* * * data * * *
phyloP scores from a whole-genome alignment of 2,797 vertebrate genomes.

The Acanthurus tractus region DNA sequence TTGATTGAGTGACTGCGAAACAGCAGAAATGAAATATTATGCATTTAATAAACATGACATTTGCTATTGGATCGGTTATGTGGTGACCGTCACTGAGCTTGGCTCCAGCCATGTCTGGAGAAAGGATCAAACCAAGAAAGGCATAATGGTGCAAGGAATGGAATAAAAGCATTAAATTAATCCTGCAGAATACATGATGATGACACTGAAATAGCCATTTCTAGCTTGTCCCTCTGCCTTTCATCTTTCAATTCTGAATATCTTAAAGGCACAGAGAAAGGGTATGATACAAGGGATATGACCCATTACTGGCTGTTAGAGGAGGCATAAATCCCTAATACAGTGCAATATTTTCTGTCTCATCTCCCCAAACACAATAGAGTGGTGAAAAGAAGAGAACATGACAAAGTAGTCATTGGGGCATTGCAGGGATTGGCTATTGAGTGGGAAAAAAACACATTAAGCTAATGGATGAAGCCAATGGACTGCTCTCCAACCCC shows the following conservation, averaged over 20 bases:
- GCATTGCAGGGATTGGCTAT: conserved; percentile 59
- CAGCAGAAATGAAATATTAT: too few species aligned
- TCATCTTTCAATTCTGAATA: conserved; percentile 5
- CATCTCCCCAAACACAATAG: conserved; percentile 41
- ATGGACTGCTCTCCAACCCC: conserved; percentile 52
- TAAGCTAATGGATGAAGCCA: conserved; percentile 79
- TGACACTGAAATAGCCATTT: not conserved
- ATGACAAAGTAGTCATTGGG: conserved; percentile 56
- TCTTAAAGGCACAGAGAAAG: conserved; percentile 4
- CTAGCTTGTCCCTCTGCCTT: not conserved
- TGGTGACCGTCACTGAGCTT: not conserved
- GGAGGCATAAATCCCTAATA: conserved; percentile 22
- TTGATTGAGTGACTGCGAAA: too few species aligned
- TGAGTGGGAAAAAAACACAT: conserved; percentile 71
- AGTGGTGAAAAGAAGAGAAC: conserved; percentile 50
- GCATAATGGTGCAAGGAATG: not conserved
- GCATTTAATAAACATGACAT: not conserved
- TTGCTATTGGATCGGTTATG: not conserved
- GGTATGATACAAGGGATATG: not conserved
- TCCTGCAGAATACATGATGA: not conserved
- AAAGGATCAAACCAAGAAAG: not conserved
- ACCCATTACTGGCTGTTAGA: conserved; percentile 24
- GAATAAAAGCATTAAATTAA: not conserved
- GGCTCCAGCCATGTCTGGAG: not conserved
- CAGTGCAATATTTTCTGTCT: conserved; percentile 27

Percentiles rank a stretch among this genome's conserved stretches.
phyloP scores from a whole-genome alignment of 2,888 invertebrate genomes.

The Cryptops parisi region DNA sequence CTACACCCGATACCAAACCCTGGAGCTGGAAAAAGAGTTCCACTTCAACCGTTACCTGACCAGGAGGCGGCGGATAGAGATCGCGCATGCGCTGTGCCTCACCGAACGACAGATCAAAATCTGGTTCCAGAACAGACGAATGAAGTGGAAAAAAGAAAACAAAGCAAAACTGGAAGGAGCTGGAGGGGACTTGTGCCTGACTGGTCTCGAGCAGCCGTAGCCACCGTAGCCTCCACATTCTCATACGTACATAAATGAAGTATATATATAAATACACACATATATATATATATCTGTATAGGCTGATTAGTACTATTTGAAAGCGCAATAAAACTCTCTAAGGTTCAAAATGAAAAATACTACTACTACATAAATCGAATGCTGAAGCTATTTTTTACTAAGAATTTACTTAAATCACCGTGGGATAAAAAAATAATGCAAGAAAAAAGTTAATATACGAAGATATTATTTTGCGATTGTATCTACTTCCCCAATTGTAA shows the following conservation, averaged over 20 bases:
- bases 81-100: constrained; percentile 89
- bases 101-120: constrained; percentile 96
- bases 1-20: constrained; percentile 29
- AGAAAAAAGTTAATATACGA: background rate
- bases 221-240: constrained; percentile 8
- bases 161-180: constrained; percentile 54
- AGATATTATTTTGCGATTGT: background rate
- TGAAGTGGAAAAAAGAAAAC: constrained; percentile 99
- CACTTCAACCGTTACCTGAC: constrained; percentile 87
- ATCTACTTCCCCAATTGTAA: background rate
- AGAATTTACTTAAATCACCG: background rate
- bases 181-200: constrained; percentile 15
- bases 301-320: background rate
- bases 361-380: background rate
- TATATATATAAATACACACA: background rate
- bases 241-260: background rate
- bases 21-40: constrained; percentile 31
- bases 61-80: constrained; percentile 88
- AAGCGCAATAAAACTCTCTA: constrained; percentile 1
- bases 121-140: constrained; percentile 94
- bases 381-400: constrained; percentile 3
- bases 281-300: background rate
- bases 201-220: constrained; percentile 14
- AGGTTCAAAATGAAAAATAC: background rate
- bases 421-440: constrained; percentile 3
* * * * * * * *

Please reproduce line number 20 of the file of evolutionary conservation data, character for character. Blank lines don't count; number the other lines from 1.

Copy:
- TTGCTATTGGATCGGTTATG: not conserved